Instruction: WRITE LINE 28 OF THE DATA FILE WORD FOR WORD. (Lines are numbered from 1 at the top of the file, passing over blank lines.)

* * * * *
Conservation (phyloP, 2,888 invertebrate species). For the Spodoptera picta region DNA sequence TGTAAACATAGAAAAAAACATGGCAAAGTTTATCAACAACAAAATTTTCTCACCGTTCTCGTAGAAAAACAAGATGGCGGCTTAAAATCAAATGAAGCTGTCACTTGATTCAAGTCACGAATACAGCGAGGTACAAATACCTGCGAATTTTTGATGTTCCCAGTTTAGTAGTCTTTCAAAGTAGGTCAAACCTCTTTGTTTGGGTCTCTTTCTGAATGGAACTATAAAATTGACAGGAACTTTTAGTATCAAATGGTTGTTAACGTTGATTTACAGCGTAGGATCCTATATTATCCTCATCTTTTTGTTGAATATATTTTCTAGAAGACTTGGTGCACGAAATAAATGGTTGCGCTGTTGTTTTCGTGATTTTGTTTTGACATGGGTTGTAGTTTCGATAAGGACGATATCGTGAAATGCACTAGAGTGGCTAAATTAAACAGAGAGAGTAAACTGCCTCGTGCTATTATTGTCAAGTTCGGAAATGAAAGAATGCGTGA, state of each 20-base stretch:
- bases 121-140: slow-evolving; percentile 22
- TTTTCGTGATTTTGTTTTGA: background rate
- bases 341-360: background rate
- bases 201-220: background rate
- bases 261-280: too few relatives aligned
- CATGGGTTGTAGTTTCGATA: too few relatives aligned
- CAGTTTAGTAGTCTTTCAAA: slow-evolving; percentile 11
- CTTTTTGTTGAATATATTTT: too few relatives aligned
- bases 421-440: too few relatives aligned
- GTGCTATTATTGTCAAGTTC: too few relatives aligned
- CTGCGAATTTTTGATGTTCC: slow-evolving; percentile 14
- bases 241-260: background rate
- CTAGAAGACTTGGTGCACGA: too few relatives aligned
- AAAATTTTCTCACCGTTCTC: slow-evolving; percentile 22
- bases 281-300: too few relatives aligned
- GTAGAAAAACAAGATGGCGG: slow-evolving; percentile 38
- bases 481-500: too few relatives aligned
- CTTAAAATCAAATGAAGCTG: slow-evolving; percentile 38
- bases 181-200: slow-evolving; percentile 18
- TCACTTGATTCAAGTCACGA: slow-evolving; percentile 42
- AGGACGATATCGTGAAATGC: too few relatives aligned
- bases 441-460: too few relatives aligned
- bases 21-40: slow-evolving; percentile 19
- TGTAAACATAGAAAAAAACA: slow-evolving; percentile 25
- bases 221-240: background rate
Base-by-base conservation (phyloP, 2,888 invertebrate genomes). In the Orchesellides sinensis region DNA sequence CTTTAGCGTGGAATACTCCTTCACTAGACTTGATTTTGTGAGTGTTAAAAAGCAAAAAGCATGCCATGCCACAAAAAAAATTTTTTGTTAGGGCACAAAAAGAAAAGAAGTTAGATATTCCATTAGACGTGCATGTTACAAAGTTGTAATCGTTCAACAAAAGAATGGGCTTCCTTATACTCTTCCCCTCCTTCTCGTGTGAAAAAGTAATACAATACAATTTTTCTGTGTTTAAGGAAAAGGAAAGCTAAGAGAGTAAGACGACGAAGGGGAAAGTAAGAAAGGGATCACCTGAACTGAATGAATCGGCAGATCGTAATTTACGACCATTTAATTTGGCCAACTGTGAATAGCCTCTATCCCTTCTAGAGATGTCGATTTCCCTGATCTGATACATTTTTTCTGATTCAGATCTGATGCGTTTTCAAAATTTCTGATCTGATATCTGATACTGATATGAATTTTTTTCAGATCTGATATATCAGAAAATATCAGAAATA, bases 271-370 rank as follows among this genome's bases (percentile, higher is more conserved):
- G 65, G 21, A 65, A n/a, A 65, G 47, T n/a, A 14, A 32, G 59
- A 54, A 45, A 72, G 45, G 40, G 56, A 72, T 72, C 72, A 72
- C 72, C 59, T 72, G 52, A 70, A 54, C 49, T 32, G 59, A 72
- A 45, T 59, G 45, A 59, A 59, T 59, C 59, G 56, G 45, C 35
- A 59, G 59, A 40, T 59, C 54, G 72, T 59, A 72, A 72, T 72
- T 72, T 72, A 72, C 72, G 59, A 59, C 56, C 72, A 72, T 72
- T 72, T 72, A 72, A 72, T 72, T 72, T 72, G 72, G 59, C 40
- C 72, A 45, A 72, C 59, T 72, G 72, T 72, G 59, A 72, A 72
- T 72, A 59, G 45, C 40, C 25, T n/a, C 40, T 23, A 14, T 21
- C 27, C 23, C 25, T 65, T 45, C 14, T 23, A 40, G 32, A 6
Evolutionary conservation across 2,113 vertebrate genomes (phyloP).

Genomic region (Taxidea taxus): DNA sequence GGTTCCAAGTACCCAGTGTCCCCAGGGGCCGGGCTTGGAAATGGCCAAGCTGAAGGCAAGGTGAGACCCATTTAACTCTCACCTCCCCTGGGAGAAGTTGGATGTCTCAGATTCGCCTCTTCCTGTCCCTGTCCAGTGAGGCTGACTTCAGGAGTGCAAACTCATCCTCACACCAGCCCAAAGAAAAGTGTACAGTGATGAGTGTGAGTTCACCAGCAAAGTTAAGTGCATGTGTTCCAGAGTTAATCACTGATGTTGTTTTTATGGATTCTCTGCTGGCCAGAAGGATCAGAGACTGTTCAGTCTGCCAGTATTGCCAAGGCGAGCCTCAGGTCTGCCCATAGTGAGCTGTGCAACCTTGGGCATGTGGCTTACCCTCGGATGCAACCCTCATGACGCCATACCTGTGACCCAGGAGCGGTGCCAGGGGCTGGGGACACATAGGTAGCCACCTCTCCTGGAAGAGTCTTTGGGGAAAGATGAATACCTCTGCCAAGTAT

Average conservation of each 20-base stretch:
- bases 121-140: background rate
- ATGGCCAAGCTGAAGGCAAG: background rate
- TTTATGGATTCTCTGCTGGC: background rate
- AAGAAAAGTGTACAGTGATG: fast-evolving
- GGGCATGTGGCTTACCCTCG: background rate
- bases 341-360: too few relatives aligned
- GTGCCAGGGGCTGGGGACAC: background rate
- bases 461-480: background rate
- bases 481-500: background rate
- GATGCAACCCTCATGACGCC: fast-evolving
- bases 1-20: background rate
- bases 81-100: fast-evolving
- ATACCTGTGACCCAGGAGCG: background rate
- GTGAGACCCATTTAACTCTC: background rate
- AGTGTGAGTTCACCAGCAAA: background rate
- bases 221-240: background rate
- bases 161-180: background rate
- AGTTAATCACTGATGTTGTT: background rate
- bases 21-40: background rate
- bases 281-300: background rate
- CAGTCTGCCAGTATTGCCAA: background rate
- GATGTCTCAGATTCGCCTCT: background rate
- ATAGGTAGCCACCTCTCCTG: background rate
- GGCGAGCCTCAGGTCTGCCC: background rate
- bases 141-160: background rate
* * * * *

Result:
- G 65, G 21, A 65, A n/a, A 65, G 47, T n/a, A 14, A 32, G 59